date -d @1234567890

Sat Feb 14 00:31:30 CET 2009

Using date with Other Commands

The date command is typically used to create filenames that include the current time and date.

The command below will create a MySQL backup file in the following format database_name-20190601.sql.

mysqldump  database_name > database_name-$(date +%Y%m%d).sql

The date command can also be used in shell scripts. The output of date is assigned to the date_now variable in the example below:

date_now=$(date "+%F-%H-%M-%S")

echo $date_now


Display the Last Modification Time of a File

The date command with the -r option displays the date and time of a file's last modification. Consider the following scenario:

date -r /etc/hosts

Tue Jul 24 11:11:48 CEST 2018

The touch command can be used to change the file timestamp.

Set the System Time and Date

Because most Linux distributions use the ntp or systemd-timesyncd services to synchronize the system clock, manually setting the system time and date with the date command is not advised.

If you want to manually set the system clock, you can use the --set= option. For instance, if you wish to set the date and time for April 18, 2022, at 5:30 p.m., you would type:

date --set="20220418 17:30"

FAQs for Date Command in Linux

How do I use the date command to display the current date and time?

To display the current date and time, simply enter date in the command line, and it will show the output in the default format.

Can I use the date command to display the date and time in a specific format?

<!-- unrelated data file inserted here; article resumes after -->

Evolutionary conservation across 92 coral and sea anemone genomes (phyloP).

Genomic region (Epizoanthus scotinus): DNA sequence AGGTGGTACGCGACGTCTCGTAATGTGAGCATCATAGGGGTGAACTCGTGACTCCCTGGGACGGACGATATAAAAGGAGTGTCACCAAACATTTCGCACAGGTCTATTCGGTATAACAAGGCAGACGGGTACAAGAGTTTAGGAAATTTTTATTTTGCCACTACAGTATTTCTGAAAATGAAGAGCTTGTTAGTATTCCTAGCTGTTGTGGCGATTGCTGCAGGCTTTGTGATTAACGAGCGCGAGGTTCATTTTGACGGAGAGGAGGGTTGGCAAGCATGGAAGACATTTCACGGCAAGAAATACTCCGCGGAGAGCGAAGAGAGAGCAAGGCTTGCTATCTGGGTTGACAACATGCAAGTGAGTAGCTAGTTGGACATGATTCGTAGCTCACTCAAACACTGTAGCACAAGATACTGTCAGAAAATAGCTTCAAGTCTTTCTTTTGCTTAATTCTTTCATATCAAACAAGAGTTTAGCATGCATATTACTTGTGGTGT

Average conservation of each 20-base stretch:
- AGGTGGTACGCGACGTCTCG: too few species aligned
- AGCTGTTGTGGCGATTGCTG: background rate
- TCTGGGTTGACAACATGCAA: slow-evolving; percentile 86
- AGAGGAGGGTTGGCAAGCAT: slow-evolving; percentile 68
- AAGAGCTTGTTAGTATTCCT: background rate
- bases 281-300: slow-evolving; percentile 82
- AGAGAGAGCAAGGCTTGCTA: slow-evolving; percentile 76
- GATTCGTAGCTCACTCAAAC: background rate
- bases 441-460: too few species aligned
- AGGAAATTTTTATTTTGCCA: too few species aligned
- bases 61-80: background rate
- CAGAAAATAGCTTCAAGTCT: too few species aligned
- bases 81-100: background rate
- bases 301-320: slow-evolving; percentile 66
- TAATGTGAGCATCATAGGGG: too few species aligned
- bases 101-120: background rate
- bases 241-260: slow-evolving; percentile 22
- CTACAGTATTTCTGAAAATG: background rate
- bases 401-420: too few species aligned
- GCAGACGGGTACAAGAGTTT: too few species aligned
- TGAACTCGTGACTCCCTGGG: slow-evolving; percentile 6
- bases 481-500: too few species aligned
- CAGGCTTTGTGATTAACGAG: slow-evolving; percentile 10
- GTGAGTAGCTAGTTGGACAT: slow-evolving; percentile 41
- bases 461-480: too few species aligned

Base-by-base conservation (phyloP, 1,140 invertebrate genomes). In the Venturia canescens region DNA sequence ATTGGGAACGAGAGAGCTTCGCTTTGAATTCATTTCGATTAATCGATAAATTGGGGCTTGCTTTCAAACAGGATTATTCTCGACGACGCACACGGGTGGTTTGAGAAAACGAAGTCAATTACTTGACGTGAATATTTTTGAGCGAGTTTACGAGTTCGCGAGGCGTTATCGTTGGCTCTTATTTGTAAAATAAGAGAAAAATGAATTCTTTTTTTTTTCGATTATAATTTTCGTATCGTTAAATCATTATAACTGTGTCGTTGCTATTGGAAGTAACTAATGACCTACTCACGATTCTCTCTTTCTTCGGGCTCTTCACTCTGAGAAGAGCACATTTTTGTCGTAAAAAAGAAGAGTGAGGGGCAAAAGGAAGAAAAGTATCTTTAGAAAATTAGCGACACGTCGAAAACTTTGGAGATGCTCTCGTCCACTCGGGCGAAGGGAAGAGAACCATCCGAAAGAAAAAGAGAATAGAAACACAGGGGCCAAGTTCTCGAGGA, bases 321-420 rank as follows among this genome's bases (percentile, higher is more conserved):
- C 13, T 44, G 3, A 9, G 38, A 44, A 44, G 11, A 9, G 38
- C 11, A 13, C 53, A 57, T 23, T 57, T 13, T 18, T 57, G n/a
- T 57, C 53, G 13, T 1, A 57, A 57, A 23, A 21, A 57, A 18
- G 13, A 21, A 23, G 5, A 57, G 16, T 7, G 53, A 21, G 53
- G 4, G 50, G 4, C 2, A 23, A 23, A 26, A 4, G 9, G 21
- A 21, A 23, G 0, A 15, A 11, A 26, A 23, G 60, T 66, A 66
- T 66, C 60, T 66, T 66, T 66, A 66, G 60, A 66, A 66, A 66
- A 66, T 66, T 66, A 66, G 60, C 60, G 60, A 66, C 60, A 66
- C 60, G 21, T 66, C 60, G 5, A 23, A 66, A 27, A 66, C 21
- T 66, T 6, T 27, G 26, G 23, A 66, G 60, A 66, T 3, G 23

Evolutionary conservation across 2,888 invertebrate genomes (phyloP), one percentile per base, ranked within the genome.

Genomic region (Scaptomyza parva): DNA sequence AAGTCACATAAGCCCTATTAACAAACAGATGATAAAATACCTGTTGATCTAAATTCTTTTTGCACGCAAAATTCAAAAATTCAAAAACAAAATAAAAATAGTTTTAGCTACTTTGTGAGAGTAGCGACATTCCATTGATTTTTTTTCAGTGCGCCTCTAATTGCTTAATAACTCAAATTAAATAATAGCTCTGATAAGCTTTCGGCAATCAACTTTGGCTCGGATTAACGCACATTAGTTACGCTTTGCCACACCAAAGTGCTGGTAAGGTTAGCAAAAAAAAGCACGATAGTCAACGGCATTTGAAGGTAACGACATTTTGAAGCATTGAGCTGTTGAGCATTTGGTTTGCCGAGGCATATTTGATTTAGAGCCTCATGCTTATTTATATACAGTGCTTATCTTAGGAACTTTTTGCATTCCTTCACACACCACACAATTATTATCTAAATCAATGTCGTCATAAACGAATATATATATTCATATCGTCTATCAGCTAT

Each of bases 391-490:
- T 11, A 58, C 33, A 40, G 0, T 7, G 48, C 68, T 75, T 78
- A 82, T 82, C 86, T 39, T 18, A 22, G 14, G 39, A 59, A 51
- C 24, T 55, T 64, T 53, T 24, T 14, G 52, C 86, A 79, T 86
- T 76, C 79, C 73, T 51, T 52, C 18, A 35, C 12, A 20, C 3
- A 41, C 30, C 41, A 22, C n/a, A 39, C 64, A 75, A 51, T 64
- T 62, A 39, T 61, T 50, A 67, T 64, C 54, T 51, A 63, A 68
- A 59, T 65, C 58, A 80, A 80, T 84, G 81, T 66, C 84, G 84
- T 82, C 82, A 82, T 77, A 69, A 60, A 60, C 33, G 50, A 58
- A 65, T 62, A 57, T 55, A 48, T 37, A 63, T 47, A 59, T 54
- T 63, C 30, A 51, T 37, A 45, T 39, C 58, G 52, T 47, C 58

Yes, you can use various formatting options with the date command to display the date and time in a specific format. For example, date +"%Y-%m-%d %H:%M:%S" will give you the output in the "YYYY-MM-DD HH:MM:SS" format.

How can I set the system date and time using the date command?

To set the system date and time, you need superuser privileges. Use the command sudo date -s "YYYY-MM-DD HH:MM:SS" with the desired date and time values replaced accordingly.

Can I display the date and time in a different timezone using the date command?

Yes, you can display the date and time in a different timezone by setting the TZ environment variable. For example, TZ="America/New_York" date will display the date and time in the Eastern Time Zone.

Can I calculate dates and times using the date command?

Yes, you can perform date and time calculations with the date command. Use the -d option followed by a date or time expression. For example, date -d "tomorrow" will display the date of the next day.

How can I convert a timestamp to a human-readable date using the date command?

You can convert a timestamp to a human-readable date using the -d @timestamp option with the date command. Replace timestamp with the actual timestamp value.

Can I customize the output format of the date command?

Yes, you can customize the output format of the date command by using formatting options, such as +%format after the date command. Replace format with the desired format string.


In conclusion, the date command in Linux is a versatile tool for working with dates and times. It allows you to display the current date and time, set the system date and time, format the output in different ways, perform calculations, and work with timezones and locales.

If you have any queries, please leave a comment below and we’ll be happy to respond to them.